For some reason, Khans of Tarkir didn’t grab my attention. I immediately knew the set was objectively good, with all kinds of possible decks from two to five colors. Yet, when the format was all said and done, I drafted it about a dozen times total, which is quite low for me.
I had attributed this not to a lack of interest in the set, but to the fact that my wife had our first kid shortly before Khans of Tarkir‘s release. The thing is, though, that my son is way more of a handful than he was last year, and yet today, all I want to do is draft Battle for Zendikar. Considering how good Khans was, that must mean Battle is even better.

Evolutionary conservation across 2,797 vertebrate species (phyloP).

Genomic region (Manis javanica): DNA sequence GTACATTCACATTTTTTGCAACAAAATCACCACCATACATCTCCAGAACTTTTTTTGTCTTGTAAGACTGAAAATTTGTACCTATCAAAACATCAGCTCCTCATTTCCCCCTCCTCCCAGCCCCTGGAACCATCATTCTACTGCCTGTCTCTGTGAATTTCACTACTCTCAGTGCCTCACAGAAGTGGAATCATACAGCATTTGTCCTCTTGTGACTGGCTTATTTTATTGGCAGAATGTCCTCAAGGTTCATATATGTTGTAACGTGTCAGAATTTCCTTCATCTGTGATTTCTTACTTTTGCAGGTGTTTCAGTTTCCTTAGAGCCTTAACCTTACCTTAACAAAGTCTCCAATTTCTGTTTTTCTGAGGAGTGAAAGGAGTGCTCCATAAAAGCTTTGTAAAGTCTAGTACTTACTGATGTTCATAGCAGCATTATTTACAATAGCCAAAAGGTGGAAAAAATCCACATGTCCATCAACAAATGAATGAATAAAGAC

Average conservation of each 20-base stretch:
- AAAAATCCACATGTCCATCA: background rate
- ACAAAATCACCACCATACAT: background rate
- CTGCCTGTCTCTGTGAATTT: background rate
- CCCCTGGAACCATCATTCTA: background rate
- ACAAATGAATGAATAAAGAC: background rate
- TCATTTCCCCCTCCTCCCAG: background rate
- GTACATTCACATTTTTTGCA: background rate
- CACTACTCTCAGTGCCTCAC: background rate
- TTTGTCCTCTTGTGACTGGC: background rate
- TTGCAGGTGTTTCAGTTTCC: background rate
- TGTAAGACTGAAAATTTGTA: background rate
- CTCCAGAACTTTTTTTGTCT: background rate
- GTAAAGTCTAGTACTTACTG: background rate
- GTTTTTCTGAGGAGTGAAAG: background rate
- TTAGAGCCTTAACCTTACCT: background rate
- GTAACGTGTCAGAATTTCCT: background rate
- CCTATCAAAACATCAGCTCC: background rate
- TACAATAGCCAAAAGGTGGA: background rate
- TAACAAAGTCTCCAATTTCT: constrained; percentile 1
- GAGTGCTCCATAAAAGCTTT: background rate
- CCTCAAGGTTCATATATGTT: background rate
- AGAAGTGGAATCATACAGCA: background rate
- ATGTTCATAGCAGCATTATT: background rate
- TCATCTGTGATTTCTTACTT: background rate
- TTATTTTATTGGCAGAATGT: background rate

What’s really been drawing me in is the set’s difficulty. The format is very complex, with synergy playing a much more important role than in usual sets. A blue card that is excellent in black-blue may just be straight unplayable in white-blue. Figuring out this stuff is a joy, and after nearly 20 Limited events, I’m still trying to determine the proper balance between synergy and power.
What’s surprising is that I’m not even winning very much, yet I’m still interested in the format—usually, the formats I end up playing the most are the ones where I win the most matches. In this case, it’s the learning curve and the joy of discovery keeping me coming back, which is a huge endorsement for the design of the set. I’m hoping that more match wins will start coming eventually.
The need to reconsider many standard drafting practices is comparable to another issue I ran into recently: the need to reconsider one’s various outs for cards.
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